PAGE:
Thinking about a remodel or building a new home? It’s a big step. Even so, if your growing family is finding your home’s spaces cramped or you finally want to bring your home into the 21st century (better late than never), you really don’t have a choice if you love your property and don’t want to move. You need a construction loans – and getting approved is all about pre-planning accordingly. This means you need to speak with the construction company conducting the build to figure out a ‘construction timetable’ that will allow your lender to know when they can expect the project to be done. You must also show the lender detailed plans of the remodel (these can be acquired by the company planning the remodel) along with an invoice that details the budget. If approved, you will be put on a draw (more on that in a moment) where you will likely make interest-only payments during the life of the construction loan.

That’s not the end of the story, though. Getting a construction loan is only the first part of the story. Below are a few other obstacles you will run into as you think about if a construction loan is right for your home at this very moment.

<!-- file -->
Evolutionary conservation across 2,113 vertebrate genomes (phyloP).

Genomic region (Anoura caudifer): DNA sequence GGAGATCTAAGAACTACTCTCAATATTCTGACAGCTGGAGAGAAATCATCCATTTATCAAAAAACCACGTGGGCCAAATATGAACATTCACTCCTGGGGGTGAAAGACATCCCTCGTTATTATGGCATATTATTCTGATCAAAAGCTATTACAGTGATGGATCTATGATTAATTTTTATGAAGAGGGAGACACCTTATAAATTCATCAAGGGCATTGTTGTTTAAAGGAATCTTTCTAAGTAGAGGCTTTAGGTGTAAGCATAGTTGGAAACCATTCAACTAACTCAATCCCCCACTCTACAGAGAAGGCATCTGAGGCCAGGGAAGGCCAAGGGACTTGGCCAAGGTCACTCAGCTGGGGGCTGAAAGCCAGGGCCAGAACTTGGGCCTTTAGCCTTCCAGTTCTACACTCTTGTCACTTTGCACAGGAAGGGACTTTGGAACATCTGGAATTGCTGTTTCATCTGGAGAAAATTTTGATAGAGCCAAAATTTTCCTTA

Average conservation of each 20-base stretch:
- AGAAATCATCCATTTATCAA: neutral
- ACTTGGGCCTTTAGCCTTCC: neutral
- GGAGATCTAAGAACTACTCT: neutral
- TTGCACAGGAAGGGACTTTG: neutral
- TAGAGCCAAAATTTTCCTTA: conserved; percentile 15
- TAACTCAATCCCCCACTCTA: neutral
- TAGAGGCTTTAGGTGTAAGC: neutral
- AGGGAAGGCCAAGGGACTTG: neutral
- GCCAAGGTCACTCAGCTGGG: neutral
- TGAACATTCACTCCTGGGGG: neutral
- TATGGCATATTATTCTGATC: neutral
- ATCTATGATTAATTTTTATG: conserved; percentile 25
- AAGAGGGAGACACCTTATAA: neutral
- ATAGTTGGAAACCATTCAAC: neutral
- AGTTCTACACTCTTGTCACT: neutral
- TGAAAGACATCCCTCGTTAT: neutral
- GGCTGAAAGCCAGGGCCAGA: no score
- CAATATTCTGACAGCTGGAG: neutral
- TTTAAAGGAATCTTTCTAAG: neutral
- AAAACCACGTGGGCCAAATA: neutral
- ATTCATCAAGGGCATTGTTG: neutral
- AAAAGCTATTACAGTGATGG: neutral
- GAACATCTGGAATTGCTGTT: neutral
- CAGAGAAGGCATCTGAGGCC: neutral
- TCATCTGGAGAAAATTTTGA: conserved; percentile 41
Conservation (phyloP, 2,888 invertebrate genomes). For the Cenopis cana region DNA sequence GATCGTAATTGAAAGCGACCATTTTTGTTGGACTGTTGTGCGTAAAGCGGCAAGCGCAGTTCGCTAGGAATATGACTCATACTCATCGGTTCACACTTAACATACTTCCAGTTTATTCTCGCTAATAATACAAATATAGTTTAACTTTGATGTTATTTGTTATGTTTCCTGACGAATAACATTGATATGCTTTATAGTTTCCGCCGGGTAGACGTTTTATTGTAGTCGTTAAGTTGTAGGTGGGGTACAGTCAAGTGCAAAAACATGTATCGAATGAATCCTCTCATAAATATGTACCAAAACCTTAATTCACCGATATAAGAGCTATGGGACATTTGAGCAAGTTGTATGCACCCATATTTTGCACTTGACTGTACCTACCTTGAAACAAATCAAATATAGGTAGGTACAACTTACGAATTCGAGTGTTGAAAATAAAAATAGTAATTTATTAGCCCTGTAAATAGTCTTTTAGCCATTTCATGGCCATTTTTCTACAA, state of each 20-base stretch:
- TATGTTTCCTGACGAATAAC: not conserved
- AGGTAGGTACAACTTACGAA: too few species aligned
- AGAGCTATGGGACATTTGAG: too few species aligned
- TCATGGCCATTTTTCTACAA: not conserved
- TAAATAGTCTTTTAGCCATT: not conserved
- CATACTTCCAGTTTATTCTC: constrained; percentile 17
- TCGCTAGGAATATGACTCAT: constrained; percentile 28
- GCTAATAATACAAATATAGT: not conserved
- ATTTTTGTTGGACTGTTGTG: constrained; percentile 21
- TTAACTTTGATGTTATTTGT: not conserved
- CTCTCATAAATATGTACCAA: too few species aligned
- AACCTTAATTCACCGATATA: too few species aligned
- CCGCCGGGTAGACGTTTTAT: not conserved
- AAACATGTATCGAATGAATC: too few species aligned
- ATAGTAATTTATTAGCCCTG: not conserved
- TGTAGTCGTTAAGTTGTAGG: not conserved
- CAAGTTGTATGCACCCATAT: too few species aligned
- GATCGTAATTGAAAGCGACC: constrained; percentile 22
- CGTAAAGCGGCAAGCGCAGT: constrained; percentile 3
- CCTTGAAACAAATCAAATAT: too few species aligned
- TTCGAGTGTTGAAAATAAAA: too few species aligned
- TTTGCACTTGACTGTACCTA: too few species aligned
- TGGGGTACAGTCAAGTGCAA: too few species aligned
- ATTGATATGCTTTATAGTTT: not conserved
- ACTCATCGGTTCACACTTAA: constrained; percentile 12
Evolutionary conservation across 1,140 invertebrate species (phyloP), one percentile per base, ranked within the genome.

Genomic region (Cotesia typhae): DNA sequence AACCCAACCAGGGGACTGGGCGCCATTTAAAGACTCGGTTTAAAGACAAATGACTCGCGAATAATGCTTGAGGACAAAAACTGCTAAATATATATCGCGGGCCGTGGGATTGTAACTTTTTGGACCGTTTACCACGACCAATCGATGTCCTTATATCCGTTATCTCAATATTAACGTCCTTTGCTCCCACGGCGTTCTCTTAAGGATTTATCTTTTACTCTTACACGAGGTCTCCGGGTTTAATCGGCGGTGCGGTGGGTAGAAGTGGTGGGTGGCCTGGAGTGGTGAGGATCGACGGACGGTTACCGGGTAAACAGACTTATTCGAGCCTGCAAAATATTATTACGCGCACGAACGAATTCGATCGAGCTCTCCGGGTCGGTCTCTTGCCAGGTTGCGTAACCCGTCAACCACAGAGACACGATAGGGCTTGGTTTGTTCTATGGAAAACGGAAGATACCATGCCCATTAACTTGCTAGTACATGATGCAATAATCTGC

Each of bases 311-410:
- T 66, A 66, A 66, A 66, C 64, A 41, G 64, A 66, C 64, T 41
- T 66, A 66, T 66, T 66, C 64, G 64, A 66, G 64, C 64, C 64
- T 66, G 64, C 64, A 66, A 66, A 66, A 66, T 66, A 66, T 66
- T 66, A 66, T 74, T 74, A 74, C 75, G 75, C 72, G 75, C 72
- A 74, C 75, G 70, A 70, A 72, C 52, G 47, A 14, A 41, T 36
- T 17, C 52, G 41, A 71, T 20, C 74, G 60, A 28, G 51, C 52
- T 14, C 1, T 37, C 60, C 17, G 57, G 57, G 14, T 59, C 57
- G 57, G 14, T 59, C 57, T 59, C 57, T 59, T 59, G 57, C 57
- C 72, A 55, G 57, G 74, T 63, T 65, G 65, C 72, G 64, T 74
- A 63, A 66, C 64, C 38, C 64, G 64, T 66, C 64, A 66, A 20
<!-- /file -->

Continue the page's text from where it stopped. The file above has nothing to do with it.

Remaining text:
Better have your own cash

In other words, you’re going to need to make a down payment. The amount you will need to put down ranges, but expect to put down at least 10% of the amount of the loan; in some cases, this percentage may be higher. However, you may be able to use your land as equity to use as a down payment, saving you thousands of dollars in the process. Speak with your lender to learn about

your options, but always go into this process with the mindset that you will have to use some of your own cash.


As construction gets underway, it could feel very stop-and-go for a while. This is normal! You will get very acquainted with holdbacks due to money being withheld by your lender during each stage of construction to ensure everything stays on-time and on-budget. They also differ with each lender. Some will allow the borrower and builder to handle this themselves (after all, they know first-hand how the construction is proceeding and the current real-world costs); in other cases, a lawyer will keep the holdback in escrow as the draws progress.

Speaking of…

Constant inspection before draws

Since we’ve mentioned draws twice already, you may be curious what they are. A draw is simply a method for providing borrowers with access to the funds needed to continue construction. Access is granted between each phase of construction, but getting access isn’t always so simple. In-depth, constant inspections have to be performed before each draw is granted in order for lenders to ensure that everything is on-schedule, the budget is going swimmingly, and everything is safe and secure; after all, lenders do not want to be in any kind of legal jeopardy simply because the construction company hired decided to not do a satisfactory job with the build. Can it be a headache? Absolutely, but it’s necessary to ensure that the lender and the borrower comes out of this deal happy, safe, and financially sound.